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What Seniors Need to Know About Medicare and Mental Health

For seniors who are on Original Medicare, chances are high that you’re familiar with the basics of what Medicare covers. However, did you know mental health is included in your coverage? This is great news when you consider the fact that so many seniors are underdiagnosed. Why? According to U.S. News & World Report, “Many older adults and their family members may incorrectly believe that depression is normal with aging.” However, this isn’t true.

If you’re dealing with a mental health issue, therapist Sophie L. Robinson-Matthews wants to help you learn to put your Medicare coverage to good use.

What Are Some Common Senior Mental Health Disorders?

The most common mental health disorders in seniors are anxiety and depression, and they are often co-occurring. Keep in mind that anxiety isn’t a single diagnosis; in fact, it comes in many forms including generalized anxiety disorder (GAD), social phobias, panic disorder, as well as PTSD. While PTSD might often be associated with those who have served in the military, it can happen to anyone — especially seniors — whether it is the result of past combat or other traumatic events such as the loss of a spouse or child; medical issues that resulted in hospitalizations such as a fall, stroke, or heart attack; or a car accident.

The bottom line is that mental health isn’t just one disorder, and no matter what you may hear to the contrary, declining mental health is in no way a natural or normal part of the natural aging process.

So What Does Medicare Cover?

When it comes to mental health, you have a good bit of coverage. Medicare Part A covers inpatient mental health (room, food, therapy, testing, medication), while Part B covers outpatient mental health received by a psychiatrist, psychologist, social worker, or nurse practitioner. Part B also covers one depression screening per year, as well as psychiatric evaluations, medication management, individual and group psychotherapy, family counseling, and even testing to determine if the services and treatment you are receiving are helping.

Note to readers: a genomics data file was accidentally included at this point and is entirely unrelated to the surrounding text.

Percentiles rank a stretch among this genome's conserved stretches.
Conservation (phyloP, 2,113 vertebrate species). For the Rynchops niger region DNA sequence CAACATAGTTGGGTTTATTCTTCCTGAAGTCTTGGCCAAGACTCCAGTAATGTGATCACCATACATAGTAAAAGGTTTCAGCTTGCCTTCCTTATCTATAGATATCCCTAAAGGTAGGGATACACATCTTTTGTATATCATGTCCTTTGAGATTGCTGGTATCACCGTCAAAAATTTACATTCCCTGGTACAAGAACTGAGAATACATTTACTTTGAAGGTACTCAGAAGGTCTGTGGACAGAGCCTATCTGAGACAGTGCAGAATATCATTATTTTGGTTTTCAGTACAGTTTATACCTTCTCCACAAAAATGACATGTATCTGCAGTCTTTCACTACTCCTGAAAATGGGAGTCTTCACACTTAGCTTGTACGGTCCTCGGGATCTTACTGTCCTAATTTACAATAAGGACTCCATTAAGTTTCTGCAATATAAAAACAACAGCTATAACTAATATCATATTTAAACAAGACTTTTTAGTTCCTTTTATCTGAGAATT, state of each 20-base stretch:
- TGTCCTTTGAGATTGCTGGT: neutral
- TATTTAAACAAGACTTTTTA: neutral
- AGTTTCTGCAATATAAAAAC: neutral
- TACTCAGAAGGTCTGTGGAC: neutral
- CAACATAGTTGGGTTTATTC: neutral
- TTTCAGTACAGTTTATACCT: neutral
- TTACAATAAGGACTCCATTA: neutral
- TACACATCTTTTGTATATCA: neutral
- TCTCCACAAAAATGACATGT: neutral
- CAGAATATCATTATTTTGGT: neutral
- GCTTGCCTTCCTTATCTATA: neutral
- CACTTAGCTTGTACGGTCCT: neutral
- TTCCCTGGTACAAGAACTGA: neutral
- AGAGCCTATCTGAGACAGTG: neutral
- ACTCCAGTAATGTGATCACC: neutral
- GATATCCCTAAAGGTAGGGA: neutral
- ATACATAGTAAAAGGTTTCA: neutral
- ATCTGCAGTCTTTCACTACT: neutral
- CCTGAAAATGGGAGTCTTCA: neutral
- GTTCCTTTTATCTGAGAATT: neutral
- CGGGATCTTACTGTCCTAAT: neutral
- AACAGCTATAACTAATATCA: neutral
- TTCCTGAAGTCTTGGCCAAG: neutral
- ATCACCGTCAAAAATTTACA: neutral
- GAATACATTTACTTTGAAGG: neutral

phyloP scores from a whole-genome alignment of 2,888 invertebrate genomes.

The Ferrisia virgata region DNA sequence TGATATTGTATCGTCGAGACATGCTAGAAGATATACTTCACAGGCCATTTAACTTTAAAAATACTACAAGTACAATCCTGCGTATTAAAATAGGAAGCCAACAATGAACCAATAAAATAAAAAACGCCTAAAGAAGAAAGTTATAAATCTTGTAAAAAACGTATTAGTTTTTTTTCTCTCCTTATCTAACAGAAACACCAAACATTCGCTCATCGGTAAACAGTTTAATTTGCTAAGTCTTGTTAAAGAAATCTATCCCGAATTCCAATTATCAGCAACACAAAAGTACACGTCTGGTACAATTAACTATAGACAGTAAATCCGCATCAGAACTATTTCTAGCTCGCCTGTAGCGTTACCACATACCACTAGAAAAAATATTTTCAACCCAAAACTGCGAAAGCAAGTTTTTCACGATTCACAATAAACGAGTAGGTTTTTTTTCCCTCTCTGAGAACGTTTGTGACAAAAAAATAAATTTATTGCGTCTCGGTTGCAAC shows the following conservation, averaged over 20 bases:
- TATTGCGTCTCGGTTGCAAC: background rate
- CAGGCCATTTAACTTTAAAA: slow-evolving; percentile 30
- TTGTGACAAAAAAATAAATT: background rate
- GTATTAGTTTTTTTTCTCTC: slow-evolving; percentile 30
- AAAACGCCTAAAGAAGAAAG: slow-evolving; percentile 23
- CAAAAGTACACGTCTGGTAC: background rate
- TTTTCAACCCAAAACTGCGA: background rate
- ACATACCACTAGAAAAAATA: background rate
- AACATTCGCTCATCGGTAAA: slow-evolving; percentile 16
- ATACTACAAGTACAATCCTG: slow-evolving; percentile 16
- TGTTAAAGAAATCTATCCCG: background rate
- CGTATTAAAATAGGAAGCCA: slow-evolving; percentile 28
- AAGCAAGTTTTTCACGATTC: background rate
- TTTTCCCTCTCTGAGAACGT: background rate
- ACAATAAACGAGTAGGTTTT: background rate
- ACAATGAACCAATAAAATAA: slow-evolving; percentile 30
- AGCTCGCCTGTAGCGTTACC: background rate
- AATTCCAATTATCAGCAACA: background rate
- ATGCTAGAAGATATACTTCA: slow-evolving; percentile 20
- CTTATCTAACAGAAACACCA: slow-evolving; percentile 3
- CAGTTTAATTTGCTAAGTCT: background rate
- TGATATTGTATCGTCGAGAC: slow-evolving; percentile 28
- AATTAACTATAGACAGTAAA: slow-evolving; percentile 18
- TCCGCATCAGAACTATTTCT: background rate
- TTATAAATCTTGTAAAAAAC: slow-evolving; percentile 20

A Medicare Advantage plan expands your coverage and may even offer additional benefits. For example, Medicare Advantage plans cover counseling and therapy services too since they are required to cover at least the minimum of what you would receive with Original Medicare (Part A and B). In addition, Medicare Advantage plans give you additional benefits including prescription coverage as well as dental, hearing, and vision.

How Do You Find a Provider That Accepts Medicare?

The easiest way to find a doctor that accepts Medicare is by using the Physician Compare tool offered by There you can easily search for nearby doctors and filter by specialty, condition, or body part to quickly find a doctor who provides the mental health services you need. So, what are your options if you find a doctor you like and they don’t accept Medicare? According to Investopedia, “your doctor may take Medicare patients but doesn’t agree to the program’s reimbursement rates,” meaning they can still see you but you’ll have to pay the difference that results from the fees and reimbursement.

If you’re an established patient, you may be able to get a discount. Talk with your provider and let them know that you’d prefer to stay with them. Your doctor may be what’s called an “opt-out provider,” meaning they will see Medicare patients but want to be paid their regular (full) fee. Your doctor may be willing, however, to lower the price for you. If not, you can ask for a referral to a doctor who does accept Medicare.

Medicare is a helpful tool to have in your healthcare arsenal. It not only covers your traditional health needs, but mental health is covered too. However, it only works if you seek the help you need. Talk with your primary care doctor about any concerns you have so that you can be pointed in the direction of the right mental health tools and resources.

For more information on counseling and therapy services through Sophie Wild Robin, please don’t hesitate to reach out today!

By Sheila Olson

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